Wet Winter Impacts More Than Just Crops For Farmers In Arkansas
Arkansas farmers are bracing for another wet winter. Rainfall totals of up to seven inches in parts of the state are already well above average for February. John Lewis, senior forecaster for the National Weather Service, said this wet winter trend began two years ago.
"2018 was the 9th wettest year we’ve ever had in Arkansas, and that goes back to 1895. And 2019 was the 7th wettest, so you had two top 10 wet years in a row and we're certainly starting off that way this year," Lewis said.
This comes after many of the state's fields stayed too wet for planting throughout all of last year. Jarrod Hardke, a rice agronomist with the University of Arkansas System Division of Agriculture's Cooperative Extension office said the rain prevented the planting of over 500,000 acres of rice in 2019. Arkansas produces nearly half of the nation’s rice. Some farmers have relied on "Prevented Planting" insurance to help offset the financial toll of flooded fields, but Hardke said the ongoing wet weather is impacting the mental health of farmers too.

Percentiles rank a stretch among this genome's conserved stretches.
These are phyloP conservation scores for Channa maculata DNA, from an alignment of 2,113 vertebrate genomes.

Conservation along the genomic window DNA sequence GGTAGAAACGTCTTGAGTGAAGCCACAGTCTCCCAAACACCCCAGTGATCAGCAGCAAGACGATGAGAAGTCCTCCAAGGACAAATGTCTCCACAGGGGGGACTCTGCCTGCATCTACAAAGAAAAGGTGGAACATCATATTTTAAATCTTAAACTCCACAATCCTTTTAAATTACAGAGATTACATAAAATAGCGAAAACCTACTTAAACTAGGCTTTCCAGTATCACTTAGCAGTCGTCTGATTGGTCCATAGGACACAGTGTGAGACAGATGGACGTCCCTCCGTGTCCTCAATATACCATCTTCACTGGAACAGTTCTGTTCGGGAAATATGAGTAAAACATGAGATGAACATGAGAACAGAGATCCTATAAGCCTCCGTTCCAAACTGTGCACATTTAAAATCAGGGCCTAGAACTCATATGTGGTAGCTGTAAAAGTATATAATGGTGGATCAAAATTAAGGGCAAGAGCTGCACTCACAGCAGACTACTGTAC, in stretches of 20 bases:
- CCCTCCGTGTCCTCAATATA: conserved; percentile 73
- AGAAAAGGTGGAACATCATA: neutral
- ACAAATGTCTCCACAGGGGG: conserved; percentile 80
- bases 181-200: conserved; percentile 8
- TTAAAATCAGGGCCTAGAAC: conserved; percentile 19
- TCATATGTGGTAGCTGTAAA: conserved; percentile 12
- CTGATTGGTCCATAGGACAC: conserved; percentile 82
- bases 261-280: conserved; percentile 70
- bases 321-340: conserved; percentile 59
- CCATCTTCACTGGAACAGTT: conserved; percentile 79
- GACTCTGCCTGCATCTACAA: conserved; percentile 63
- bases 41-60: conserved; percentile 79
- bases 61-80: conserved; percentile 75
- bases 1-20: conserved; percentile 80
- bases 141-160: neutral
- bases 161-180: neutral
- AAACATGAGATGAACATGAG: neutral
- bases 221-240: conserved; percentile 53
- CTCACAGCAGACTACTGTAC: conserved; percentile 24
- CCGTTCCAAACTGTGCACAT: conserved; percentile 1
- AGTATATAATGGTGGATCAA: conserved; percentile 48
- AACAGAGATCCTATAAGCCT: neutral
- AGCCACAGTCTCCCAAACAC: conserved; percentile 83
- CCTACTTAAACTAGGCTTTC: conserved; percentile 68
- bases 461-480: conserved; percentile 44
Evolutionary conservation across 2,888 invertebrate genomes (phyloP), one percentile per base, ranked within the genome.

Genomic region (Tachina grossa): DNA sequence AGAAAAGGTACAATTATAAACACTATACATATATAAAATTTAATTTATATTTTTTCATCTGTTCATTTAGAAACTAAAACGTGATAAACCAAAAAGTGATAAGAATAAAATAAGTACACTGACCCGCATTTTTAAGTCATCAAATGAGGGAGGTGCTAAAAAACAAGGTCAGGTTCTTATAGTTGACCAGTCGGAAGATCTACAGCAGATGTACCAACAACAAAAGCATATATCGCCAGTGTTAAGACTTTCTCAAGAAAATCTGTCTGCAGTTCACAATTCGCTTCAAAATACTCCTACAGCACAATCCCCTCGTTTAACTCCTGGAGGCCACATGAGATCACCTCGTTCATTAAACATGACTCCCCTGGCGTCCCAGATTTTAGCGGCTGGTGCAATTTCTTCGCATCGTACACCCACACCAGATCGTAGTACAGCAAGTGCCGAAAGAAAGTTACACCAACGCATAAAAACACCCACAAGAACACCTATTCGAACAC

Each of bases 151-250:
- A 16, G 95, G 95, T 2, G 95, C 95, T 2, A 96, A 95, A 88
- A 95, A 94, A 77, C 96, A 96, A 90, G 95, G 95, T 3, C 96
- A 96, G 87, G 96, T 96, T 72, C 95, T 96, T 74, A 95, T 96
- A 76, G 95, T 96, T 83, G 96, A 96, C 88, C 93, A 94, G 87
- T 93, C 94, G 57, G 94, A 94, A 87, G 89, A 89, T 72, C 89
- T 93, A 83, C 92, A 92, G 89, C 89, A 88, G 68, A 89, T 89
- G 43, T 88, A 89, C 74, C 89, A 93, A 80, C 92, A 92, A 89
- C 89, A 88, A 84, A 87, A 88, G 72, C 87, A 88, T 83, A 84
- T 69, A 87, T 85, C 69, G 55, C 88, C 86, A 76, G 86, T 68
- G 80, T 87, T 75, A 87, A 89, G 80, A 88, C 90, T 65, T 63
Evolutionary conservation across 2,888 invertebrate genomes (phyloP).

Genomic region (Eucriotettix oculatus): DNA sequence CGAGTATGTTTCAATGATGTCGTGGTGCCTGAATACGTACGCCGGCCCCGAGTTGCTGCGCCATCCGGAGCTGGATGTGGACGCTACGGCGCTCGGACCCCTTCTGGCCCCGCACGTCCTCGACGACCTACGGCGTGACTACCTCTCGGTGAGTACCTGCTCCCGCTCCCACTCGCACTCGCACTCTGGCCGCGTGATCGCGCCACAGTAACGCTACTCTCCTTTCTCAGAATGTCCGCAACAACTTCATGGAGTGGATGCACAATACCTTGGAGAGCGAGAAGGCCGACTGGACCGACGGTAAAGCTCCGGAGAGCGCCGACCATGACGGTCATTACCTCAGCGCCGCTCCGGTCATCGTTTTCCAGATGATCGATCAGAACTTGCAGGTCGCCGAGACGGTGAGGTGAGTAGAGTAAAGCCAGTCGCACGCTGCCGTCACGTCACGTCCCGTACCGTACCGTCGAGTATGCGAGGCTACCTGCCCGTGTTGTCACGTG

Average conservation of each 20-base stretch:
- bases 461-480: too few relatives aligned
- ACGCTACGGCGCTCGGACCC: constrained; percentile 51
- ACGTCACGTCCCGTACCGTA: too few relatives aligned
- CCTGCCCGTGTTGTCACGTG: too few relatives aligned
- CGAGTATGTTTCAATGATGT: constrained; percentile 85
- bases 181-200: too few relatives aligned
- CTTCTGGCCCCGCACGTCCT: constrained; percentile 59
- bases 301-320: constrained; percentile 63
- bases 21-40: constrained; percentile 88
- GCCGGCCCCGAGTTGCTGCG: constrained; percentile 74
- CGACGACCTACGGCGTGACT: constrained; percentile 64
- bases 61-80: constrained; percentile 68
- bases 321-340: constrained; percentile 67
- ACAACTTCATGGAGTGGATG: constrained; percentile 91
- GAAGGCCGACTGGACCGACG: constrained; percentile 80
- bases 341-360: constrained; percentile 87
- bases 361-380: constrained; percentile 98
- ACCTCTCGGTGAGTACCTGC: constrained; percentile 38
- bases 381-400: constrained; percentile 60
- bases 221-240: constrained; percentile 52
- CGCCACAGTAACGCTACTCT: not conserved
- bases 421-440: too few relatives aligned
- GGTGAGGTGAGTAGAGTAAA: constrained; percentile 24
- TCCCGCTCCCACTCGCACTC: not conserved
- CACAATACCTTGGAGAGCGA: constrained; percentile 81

"Ag[riculture] and farming, again extremely difficult in general right now…some of our biggest concerns - farmers, consultants, everyone in Ag – taking very good care of themselves mentally. There's not really typically a lot of open discussion among those that need to talk to somebody. I just would encourage that. Talk to your friends. Make sure they’re doing okay."
Rain is in the forecast again this week, as are below average temperatures, but long-range models from the National Weather Service suggest March could bring a break in the wet weather for Arkansas.